NLRB bolsters private-employee speech
In recent years, both public and private employers have experienced the disruption and despair that occurs when a disgruntled employee takes to Facebook to air his or her work grievances.
Unlike public employers, however, private employers have felt free to discipline or fire these employees. Private employers, after all, are not constrained by the First Amendment and need not recognize anyone’s freedom of speech. Moreover, private employers in most states and in most circumstances employ their employees at will, meaning the employers’ management decisions cannot be challenged unless those decisions discriminate against an employee because of the employee’s age, gender or other protected characteristic.
Suddenly, however, the discretion private employers have enjoyed is diminishing. As Lafe E. Solomon, acting general counsel for the National Labor Relations Board, explained in a report released on Aug. 18, the NLRB now maintains that the National Labor Relations Act protects some employee social-media activity. As a result, private employees now have more freedom of speech than their government counterparts.
Intended to protect employees’ right to unionize, the NLRA prohibits private employers from, among other things, interfering in employees’ attempts to engage in concerted activity. These attempts, the board traditionally has held, include discussions among coworkers about the terms and conditions of their employment. As the board now is applying that tradition to today’s technology, those employee discussions need not be private and may take place in social media open to all.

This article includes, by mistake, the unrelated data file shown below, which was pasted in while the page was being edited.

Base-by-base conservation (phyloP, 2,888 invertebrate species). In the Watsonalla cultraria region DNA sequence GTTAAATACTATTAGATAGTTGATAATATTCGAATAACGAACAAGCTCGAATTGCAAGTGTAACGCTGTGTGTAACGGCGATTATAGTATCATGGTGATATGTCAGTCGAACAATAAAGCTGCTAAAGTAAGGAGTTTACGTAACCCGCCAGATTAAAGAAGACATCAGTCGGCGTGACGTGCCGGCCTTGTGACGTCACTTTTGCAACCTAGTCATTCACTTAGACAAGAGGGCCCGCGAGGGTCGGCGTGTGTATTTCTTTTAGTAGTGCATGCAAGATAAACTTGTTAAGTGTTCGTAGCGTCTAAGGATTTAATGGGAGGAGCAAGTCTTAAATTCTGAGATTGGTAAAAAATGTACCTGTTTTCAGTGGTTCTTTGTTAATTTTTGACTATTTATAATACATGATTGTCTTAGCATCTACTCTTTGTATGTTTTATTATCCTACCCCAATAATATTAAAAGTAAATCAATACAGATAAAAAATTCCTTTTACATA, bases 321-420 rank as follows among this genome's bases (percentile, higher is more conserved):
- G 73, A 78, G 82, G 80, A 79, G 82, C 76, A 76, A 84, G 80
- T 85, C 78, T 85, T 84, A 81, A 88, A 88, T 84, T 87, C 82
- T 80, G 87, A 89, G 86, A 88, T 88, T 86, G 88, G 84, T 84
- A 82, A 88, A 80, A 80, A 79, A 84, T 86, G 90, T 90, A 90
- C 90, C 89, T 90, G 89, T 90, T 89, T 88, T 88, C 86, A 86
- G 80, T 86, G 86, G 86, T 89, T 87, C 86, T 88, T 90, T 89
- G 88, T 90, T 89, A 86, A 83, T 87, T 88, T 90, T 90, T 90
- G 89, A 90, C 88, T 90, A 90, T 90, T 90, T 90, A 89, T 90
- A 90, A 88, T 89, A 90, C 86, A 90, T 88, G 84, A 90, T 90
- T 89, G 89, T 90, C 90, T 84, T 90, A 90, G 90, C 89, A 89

In the report, Solomon detailed the board’s handling of 14 cases in which unfair labor practice charges arose out of social-media postings or policies. In half of those cases, the board found that the employers had violated the NLRA; in the other half, the board found the employers’ actions were lawful. In cases involving social-media postings, a fact critical to the board’s determination was whether the postings were directed at or discussed with coworkers.
In one case, for example, a salesman for a luxury automobile dealership criticized his employer on his Facebook page about a sales event the employer had conducted. His online comments — which concerned primarily the employer’s choice of low-budget refreshments — were consistent with criticisms other employees had expressed among themselves before and after the sale. Shortly after learning of the postings, the employer fired the salesman.
The board concluded that the firing violated the NLRA. The posting, Solomon wrote, was a “direct outgrowth” of the sales staff’s earlier, protected discussion.
The employee “was vocalizing the sentiments of his coworkers and continuing the course of concerted activity that began when the salespeople raised their concerns at the staff meeting,” Solomon continued. “Further, we concluded that this concerted activity clearly was related to the employees’ terms and conditions of employment. Since the employees worked entirely on commission, they were concerned about the impact the Employer’s choice of refreshments would have on sales, and therefore, their commissions.”
In another case, the board determined that an employer did not violate the law when it terminated a bartender who posted messages on his Facebook page criticizing the employer’s tipping policy and complaining about the employer’s customers. The firing was lawful, the board said, because the postings did not involve concerted activity.